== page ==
In March, the Government of Canada announced the largest infrastructure investment in the history of our country—creating an opportunity for the Bureau to contribute its expertise to safeguarding the government spending that will fuel municipal and provincial infrastructure projects across the country.
The Organization for Economic Cooperation and Development (OECD) notes that the distinctive nature of public procurement and its context make it particularly vulnerable to collusion and corruption, particularly in the construction sector. The presence of bid‑rigging and other collusive agreements can increase prices paid by public procurers by over 30 percent, and result in inferior quality and project range. Distortion of the public procurement process also inhibits investment, innovation and economic development.
As a result, the Bureau is taking action to heighten awareness about bid‑rigging and to equip the procurement community with tools to prevent, detect, and deter this damaging and illegal behaviour. We will be holding workshops with key players, including procurement officials at all levels of government, as well as representatives from private industry. To advance these initiatives, we have been reaching out to other government departments involved in this process and we have received a high degree of interest.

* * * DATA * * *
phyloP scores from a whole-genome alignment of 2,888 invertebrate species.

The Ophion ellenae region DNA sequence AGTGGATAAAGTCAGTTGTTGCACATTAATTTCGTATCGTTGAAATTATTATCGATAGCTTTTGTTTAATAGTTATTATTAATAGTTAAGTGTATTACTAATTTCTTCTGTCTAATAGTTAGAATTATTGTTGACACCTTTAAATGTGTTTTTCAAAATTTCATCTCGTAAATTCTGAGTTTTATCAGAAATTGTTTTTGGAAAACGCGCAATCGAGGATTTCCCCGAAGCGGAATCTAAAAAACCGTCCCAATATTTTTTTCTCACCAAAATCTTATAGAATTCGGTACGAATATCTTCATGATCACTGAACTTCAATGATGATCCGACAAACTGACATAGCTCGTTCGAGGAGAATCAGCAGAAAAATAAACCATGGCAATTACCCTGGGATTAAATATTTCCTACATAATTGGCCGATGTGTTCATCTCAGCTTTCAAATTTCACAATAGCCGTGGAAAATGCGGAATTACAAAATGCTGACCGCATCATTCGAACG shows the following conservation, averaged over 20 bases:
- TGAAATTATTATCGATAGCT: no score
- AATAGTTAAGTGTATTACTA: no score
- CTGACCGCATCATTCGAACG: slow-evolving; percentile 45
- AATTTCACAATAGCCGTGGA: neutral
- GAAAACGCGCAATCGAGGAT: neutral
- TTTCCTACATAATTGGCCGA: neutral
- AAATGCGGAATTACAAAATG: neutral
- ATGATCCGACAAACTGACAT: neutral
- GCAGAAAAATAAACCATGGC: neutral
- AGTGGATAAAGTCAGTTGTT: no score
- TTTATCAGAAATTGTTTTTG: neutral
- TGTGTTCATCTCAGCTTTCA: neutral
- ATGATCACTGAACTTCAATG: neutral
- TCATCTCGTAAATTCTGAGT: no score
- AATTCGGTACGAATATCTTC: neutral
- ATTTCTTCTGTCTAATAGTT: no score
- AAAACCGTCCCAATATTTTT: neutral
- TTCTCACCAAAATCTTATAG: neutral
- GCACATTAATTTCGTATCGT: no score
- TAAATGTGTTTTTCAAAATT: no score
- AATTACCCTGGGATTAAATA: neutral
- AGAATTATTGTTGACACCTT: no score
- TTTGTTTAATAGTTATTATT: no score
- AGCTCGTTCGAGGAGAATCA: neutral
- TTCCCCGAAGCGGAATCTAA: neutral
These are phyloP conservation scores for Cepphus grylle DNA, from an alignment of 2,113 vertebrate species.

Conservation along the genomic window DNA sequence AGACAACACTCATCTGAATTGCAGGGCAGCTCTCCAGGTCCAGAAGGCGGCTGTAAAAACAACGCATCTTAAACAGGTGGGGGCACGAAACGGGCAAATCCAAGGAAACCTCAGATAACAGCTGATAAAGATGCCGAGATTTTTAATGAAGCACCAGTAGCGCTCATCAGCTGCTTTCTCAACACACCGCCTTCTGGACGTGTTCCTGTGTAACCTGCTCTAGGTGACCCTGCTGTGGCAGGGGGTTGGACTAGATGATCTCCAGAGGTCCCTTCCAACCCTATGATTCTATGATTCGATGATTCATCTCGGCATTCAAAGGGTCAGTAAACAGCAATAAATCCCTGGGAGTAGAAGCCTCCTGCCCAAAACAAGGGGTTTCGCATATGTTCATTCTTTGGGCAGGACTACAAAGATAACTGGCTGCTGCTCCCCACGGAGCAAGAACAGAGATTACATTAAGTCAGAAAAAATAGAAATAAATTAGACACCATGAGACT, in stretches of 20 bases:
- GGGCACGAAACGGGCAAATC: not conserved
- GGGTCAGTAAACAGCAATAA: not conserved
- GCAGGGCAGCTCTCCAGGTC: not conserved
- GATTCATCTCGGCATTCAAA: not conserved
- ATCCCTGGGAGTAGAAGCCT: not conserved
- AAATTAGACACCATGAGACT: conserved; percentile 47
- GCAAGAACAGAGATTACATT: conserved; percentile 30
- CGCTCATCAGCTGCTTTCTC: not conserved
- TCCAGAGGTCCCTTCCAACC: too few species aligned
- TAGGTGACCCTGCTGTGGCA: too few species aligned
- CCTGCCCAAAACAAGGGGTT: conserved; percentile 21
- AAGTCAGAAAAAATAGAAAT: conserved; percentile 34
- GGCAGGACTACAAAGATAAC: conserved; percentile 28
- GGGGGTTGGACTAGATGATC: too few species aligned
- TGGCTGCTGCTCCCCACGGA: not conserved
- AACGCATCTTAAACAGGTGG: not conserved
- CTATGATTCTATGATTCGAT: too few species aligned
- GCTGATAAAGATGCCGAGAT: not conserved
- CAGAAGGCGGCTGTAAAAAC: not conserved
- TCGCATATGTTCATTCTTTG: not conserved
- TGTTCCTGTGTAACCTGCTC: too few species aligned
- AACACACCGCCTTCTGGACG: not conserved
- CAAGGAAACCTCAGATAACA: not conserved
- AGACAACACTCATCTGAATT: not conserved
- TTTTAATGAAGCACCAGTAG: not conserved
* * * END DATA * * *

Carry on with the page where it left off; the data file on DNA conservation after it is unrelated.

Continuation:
While we are amping up our efforts on the prevention front, we are not downing tools on the enforcement front. A number of recent Bureau investigations have led to numerous bid‑rigging charges laid against companies and individuals involved in the procurement process for infrastructure projects.
Cracking down on cartels remains a priority for the Bureau. Bid‑rigging conspiracies are a fraud on the consumer, and rigging bids for public contracts is a fraud on tax payers and on all Canadians. We look forward to collaborating with all our partners to prevent, detect, and deter anti‑competitive conduct, and protect Canada’s historic investment.
Just last week, the Bureau published its draft Annual Plan for the year ahead. As you’ll see, the themes of innovation and infrastructure are key points of focus for the Bureau as we continue to preserve and protect competition for the benefit of consumers, businesses, and the Canadian economy. We invite your submissions on our plans for the coming year—on these topics and others.
Thank you again for the opportunity to speak with you today. I look forward to our discussion.